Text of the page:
Informer: It’s still possible for Louisiana lawmakers to return for veto session

Published 4:23 am Wednesday, June 21, 2023

Will the Louisiana Legislature have a veto session this year?

It’s possible.

Gov. John Bel Edwards, as of Monday, has vetoed one bill, Senate Bill 196, and 19 line items from the budget supplemental appropriations bill, House Bill 560.

Email newsletter signup

The Louisiana Constitution requires lawmakers to meet on the 14th day following the regular session — which adjourned on June 8 — to consider vetoes for override unless a majority of members of either chamber declare in writing it’s unnecessary five days prior. Lawmakers have not submitted such a declaration.

Senate Bill 196 — sponsored by Sen. Barrow Peacock, R-Bossier City — would have increased transparency in the legal system by requiring disclosure of third-party litigation financing. The bill cleared the House 55-28 and in the Senate with a vote of 30-8.

Edwards said he vetoed the bill because it “only requires plaintiffs to unilaterally disclose their commercial legal financing arrangements.”

“If true transparency is what was intended, the legislation would have required all parties to disclose their legal financing arrangements,” he wrote. “The proposed structure has one desired outcome — to deter commercial legal finance companies from doing business in Louisiana.”

While House Bill 560 might not trigger a veto session, three anti-LGBTQ+ bills passed by the Legislature could.

House Bill 466 by Rep. Dodie Horton, R-Haughton, prohibits discussion of gender identity and sexual orientation in public schools. House Bill 81 by Rep. Raymond Crews, R-Bossier City, would prohibit school employees from using transgender students’ preferred names or pronouns unless they have parental approval. House Bill 648 by Rep. Gabe Firment, R-Pollock, bans gender-affirming health care for trans youth.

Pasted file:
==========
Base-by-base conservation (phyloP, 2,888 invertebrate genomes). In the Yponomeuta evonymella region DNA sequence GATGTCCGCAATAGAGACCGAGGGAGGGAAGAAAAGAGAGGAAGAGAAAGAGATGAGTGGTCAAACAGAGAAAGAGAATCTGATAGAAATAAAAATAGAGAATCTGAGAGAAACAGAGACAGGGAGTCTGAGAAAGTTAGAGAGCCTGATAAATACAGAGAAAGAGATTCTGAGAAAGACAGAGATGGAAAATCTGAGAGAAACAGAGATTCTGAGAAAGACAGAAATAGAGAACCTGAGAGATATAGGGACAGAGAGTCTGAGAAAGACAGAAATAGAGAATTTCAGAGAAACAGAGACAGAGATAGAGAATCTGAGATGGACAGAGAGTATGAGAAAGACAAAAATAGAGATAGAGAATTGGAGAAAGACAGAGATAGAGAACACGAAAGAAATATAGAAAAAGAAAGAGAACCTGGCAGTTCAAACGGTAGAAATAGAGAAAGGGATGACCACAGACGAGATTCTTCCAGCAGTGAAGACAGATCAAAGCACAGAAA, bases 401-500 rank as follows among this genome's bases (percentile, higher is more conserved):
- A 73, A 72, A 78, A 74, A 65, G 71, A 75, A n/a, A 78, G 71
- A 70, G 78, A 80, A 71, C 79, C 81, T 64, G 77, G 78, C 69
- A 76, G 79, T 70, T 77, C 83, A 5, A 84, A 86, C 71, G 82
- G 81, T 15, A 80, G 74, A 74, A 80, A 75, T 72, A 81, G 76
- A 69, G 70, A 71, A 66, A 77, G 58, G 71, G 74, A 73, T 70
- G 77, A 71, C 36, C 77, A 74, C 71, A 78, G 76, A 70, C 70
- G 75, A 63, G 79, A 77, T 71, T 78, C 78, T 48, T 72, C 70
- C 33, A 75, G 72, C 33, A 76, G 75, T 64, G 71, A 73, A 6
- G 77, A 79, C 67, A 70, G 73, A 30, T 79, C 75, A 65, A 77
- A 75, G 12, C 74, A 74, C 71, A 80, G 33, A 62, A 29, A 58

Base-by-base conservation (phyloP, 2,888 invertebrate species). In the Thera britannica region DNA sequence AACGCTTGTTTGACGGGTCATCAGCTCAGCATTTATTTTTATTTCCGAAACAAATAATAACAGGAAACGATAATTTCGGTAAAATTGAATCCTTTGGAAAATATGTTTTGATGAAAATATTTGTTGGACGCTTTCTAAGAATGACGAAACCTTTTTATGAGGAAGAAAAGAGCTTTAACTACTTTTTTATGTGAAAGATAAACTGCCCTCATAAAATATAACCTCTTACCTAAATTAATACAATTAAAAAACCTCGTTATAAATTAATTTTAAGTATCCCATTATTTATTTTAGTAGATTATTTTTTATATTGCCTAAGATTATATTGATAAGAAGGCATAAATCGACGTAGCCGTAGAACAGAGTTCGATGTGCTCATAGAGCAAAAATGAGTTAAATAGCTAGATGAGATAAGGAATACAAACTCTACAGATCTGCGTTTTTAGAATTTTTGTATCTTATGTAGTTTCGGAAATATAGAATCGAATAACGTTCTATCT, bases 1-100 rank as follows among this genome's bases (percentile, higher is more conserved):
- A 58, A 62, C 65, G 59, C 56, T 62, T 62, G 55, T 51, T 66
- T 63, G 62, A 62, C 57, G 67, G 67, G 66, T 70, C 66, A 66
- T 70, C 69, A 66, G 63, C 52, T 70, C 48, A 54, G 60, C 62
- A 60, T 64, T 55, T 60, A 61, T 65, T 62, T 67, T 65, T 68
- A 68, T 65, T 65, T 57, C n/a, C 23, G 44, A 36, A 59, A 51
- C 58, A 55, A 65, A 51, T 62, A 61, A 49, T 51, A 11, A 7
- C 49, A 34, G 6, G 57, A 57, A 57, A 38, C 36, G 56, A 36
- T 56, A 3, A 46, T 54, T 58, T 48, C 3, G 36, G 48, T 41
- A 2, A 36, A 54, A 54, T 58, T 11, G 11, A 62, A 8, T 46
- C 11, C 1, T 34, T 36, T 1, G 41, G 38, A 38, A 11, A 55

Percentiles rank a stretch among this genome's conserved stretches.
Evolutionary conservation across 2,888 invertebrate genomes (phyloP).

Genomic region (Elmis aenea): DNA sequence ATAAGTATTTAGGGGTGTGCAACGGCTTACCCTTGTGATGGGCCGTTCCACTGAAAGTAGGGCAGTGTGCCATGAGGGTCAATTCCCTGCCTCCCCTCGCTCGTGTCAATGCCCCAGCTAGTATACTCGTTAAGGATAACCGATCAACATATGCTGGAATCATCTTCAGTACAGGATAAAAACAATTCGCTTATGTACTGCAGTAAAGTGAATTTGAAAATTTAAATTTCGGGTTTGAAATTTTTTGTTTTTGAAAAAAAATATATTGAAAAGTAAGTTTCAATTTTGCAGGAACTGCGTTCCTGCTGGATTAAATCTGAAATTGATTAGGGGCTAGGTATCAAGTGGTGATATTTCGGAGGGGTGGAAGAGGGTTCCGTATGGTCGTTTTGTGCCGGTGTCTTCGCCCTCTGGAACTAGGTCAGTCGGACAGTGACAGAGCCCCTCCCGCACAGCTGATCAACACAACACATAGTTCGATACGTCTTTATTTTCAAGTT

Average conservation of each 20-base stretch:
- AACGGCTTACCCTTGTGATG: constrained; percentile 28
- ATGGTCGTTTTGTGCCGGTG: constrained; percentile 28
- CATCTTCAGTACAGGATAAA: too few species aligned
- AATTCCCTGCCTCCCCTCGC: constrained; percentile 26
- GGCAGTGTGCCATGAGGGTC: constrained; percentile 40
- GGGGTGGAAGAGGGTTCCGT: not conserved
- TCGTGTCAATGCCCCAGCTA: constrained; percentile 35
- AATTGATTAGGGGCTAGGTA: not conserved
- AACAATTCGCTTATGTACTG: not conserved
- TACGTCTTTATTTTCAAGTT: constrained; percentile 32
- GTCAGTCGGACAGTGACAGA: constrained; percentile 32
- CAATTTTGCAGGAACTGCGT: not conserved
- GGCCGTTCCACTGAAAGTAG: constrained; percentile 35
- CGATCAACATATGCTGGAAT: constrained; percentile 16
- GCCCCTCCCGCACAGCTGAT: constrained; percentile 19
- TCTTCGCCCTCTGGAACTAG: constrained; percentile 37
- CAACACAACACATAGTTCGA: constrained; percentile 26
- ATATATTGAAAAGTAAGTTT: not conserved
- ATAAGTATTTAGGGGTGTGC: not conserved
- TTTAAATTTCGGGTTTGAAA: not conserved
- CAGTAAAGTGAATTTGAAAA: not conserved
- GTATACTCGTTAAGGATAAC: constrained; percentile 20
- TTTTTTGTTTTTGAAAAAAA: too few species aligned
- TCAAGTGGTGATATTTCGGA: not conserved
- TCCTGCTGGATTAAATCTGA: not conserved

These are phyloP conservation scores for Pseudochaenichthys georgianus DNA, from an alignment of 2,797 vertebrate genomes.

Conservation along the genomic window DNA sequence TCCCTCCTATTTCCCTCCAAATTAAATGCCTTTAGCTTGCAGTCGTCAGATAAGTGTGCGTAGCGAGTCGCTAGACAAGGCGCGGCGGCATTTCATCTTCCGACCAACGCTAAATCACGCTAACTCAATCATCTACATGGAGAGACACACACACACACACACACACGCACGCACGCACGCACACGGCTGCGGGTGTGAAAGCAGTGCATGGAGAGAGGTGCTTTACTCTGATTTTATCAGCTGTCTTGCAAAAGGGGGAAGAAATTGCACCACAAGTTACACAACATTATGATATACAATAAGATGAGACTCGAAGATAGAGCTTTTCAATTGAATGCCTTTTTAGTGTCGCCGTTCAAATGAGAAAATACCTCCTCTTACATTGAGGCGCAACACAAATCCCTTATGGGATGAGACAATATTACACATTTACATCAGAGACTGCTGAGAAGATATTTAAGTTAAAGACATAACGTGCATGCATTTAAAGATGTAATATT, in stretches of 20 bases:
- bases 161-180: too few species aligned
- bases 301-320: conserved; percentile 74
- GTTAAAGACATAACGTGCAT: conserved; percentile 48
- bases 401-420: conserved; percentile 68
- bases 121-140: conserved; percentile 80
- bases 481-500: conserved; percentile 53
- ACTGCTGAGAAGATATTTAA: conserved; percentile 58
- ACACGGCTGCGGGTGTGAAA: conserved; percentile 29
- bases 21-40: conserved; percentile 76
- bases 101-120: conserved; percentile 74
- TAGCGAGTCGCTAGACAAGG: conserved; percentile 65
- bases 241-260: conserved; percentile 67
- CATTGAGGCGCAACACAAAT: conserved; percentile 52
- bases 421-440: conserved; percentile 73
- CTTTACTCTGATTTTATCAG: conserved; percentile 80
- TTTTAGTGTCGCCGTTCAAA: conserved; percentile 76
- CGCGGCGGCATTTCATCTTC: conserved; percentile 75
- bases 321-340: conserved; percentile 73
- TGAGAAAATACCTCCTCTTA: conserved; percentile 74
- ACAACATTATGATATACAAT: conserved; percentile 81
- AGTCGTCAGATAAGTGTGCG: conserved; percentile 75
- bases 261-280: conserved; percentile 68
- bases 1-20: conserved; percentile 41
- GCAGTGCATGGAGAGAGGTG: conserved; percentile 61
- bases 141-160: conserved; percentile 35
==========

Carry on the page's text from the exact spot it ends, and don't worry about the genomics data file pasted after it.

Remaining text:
At the customary end-of-session news conference, Edwards said it his “expectation” to veto these bills.

“Members of this community believe they’re being attacked for who they are,” Edwards has said. “Members of the trans community are much more likely than other young people to have suicidal ideation or attempts or to actually be successful. These kinds of bills do not tend to help with that. In fact, they aggravate that situation and then cause it to be worse.”

The Legislature, which has a supermajority in both chambers, has the option to override the vetoes. Two-thirds majority votes in each chamber is required to do so.

Handgun permit

Can a non-Louisiana resident openly carry firearms in Louisiana?

In Louisiana, open carry of both long guns and handguns is allowed. Concealed carry of firearms, meanwhile, is a different story.

Louisiana law provides that a valid concealed handgun permit issued in another state is valid in Louisiana if the person is not a Louisiana resident, and the permit was issued by a state that recognizes Louisiana’s concealed handgun permits.

A bill to allow permitless concealed carry of firearms for Louisiana residents was withdrawn by the lawmaker who authored it during this most recent Louisiana legislative session.

House Bill 131, authored by Rep. Danny McCormick, R-Oil City, would have allowed Louisiana residents 21 and older to carry concealed firearms without a permit. Under the bill, they would not have been required to undergo any in-person or online training. McCormick elected to voluntarily defer his permitless concealed carry bill after amendments were proposed by members of the Senate Revenue and Fiscal Affairs Committee.

Sen. Gary L. Smith, D-Norco, proposed an amendment that would have required individuals engaging in permitless concealed carry to present identification to police officers when prompted.

Sen. W. Jay Luneau, R-Alexandria, proposed amendments that would have added in required training for obtaining a permit for concealed carry. Luneau’s amendments also would have required the existing safety course for concealed carry permits to be extended to 4 ½ hours from two hours and 15 minutes.

Now, under Louisiana state law, permitless concealed carry is legal only for residents who have served in the military.

Informer is written by Crystal Stevenson, American Press executive editor. To ask a question, call 494-4098 and leave voice mail, or email